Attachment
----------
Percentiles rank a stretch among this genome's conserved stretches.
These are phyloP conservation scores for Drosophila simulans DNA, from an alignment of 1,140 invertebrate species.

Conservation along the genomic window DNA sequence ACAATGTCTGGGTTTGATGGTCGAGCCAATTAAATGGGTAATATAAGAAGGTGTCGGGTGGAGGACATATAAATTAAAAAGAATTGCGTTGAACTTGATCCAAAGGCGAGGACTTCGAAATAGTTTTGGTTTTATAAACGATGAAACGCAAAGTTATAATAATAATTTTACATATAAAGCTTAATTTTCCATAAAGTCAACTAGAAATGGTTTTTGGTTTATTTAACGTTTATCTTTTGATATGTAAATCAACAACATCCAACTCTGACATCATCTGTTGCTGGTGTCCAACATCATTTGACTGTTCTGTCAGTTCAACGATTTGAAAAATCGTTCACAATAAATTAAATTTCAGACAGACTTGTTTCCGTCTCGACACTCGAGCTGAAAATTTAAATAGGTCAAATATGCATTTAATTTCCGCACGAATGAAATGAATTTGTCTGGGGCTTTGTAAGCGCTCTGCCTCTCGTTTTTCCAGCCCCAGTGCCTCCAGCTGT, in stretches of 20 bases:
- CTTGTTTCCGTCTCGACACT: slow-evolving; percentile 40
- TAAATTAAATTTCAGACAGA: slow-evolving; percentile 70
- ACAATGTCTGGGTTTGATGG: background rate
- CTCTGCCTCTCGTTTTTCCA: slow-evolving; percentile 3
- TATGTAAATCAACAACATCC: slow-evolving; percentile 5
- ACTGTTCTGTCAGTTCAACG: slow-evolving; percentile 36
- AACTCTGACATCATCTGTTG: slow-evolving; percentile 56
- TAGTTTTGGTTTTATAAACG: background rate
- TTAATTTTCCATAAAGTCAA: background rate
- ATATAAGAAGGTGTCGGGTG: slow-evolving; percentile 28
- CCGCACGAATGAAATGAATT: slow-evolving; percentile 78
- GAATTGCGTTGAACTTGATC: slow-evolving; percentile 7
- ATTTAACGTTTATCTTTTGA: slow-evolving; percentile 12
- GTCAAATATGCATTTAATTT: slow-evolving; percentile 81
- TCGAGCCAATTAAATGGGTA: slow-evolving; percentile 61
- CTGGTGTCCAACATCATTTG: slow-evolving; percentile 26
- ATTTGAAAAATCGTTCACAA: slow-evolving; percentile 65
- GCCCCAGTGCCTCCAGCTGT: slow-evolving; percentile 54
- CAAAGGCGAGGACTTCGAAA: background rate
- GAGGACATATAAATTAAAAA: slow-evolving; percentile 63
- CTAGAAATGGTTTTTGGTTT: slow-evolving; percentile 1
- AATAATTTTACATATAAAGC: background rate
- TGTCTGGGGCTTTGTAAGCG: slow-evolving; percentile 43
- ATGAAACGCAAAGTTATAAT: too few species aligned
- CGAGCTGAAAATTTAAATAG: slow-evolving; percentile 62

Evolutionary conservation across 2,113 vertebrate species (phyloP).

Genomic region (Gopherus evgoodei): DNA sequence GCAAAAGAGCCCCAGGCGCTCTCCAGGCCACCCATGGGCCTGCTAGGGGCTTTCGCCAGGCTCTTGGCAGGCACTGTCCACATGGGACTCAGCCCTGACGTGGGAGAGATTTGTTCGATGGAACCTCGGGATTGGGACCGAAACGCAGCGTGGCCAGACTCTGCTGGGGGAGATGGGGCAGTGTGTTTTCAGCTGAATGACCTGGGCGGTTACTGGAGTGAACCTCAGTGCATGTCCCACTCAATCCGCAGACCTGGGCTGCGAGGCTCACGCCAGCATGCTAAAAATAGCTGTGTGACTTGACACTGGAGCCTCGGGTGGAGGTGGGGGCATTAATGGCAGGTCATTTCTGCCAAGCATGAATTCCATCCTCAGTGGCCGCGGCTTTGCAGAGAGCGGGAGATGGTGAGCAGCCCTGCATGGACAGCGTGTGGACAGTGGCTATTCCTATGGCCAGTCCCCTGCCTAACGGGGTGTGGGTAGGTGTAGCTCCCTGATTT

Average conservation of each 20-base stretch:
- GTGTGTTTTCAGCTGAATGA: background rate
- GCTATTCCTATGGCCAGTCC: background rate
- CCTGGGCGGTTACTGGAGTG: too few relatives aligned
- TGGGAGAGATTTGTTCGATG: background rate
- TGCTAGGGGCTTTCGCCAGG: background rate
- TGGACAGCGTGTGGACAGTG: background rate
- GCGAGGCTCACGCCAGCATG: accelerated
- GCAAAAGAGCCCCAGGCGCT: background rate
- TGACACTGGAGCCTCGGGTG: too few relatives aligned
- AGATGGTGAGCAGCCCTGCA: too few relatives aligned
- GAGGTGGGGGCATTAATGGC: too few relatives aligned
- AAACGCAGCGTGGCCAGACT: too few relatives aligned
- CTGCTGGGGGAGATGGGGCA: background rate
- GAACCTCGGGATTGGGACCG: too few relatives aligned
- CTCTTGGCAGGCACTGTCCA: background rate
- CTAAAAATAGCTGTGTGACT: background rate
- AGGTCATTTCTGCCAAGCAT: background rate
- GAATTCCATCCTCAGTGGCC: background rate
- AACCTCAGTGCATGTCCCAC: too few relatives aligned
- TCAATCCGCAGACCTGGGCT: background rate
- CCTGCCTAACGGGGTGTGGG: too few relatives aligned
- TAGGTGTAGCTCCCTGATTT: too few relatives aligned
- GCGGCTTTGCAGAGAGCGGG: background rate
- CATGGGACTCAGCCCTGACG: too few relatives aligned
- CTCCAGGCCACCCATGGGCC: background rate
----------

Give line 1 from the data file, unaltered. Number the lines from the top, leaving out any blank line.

Percentiles rank a stretch among this genome's conserved stretches.